Is Sugar Bad for Dogs?
As mammals, dogs process foods in a way that is somewhat similar to the way we do. Sugar is carried to all of the body’s cells via the blood in the form of glucose. Your dog may not be ingesting sweets directly, but glucose can come from carbohydrates in their food. Carbohydrates consist of long chains of glucose (which breaks down quickly in the body), raising blood sugar levels. So can dogs eat sugar?
Processed granulated sugar is not a healthy option to feed to dogs and should not be part of your dog’s diet. Like humans, dogs who consume a lot of granulated sugar can develop cavities on their teeth, gain weight, and are at increased risk of developing metabolic conditions and diabetes. These health issues can lead to other conditions such as painful oral infections, heart complications, and arthritis.
So can dogs eat sugar? Dogs do need carbohydrates as part of their diet, but not in the form of granulated sugar.
Do Dogs Like Sugar?
Dogs have fewer taste buds than we do, but they still work in much the same way. Even though it is thought that dogs use smell rather than taste buds to choose their food, they invariably seem to have a sweet tooth. This sweet tooth means that, like us, dogs are attracted to sugary foods. Their sweet tooth also means that, like us, sugar can be addictive for dogs, and consumption can lead to a host of health conditions such as cavities, obesity, and diabetes.
Can I Give Sugar Water To My Dog?
Giving your puppy sugar water is one of the ways to treat low blood sugar or Hypoglycemia. As the liver isn’t fully developed, this condition is more common in puppies than adult dogs. Symptoms can include weakness, sleepiness, trembling or wobbly, and seizures. Feeding your puppy sugar water or a sugar syrup such as honey can be an effective treatment.
Dogs can eat sugar in the form of sugar water. A small amount of sugar water may be appropriate to feed your adult dog, helping to keep their blood sugar levels in check if they have been vomiting and are off their food.
Does Sugar Make Dogs Hyper?
Sugar increases blood sugar levels in both humans and dogs. Colleen Paige, author of The Good Behavior Book for Dogs: The Most Annoying Dog Behaviors … Solved! believes that dogs may get a sugar high that “can cause a dog to be hyper and unfocused.” She thinks that, in many cases in which dogs appear to be ill-mannered and uncooperative, their behavior could have been influenced by diet.
What Happens If My Dog Eats Sugar?
Dogs process sugar in a similar way we do. Sugar, in the form of glucose, is carried to all of the body’s cells via the blood. Sugar is found in some commercial dog foods, so while your dog may not directly be ingesting sweets, he will still be getting some form of sugar or glucose. Glucose can come from carbohydrates, which break down quickly in the body and can raise blood sugar levels.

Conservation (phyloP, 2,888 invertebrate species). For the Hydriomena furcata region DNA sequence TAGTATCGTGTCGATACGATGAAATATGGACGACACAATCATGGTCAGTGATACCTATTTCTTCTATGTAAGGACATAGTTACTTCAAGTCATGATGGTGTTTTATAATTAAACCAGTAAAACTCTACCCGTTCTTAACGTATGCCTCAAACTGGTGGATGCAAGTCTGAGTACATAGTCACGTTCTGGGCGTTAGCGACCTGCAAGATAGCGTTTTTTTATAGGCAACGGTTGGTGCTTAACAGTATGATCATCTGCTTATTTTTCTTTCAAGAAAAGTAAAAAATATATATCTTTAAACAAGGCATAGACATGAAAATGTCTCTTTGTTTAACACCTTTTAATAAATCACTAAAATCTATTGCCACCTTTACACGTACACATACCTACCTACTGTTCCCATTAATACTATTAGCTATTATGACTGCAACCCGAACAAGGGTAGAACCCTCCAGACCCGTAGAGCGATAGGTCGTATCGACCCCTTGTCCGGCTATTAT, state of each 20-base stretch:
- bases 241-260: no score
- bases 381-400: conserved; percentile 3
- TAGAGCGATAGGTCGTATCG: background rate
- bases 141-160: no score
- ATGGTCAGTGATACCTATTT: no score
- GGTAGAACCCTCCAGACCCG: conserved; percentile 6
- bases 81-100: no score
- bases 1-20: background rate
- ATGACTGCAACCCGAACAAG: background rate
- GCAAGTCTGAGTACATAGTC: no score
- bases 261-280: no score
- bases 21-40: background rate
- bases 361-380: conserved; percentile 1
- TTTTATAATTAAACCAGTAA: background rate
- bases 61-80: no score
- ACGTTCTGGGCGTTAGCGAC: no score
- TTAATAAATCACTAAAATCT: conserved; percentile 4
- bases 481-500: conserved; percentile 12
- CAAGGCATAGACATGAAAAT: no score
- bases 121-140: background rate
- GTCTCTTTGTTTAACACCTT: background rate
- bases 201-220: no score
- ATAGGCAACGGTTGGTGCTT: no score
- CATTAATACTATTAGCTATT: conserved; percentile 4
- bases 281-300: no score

Like what we experience, dogs can suffer a sugar low after the high, causing dogs to become “sleepy, lethargic, moody and irritable,” says Paige. If your dog is not eating high-quality food with the right ingredients, your pet could experience a regular daily cycle of extreme highs and lows. Over time, problems like diabetes could result, given that the body has to work harder to process excess glucose.
Be aware that glucose can be found in packaged dog foods. So if you are concerned about how much sugar your dog is consuming, check the labels to see how much sugar they contain.
Can Dogs Eat Xylitol?
Xylitol is an artificial sweetener that can be found in diet foods, chewing gum, candies, etc. Xylitol is extremely toxic for dogs and should never be included as part of your dog’s diet. If ingested, xylitol can cause lethargy, lack of coordination, vomiting, and potentially seizures. If you think that your dog has eaten xylitol, take him to the vet immediately. Xylitol reduces blood sugar levels, which can lead to liver failure, so quick action is essential.
So … Can Dogs Eat Sugar?
Similar to humans, dogs can suffer a sugar low after a sugar high, causing dogs to become “sleepy, lethargic, moody and irritable,” says Paige. If your dog has a diet high in sugar, over time, problems like diabetes could result, given that the body has to work harder to process excess glucose.
Paige urges owners to avoid dog foods with excess sugar and carbs, not to mention preservatives, artificial coloring, artificial flavorings, and other “no-no” ingredients, as she calls them.
Article written by Author: The Dog Daily Expert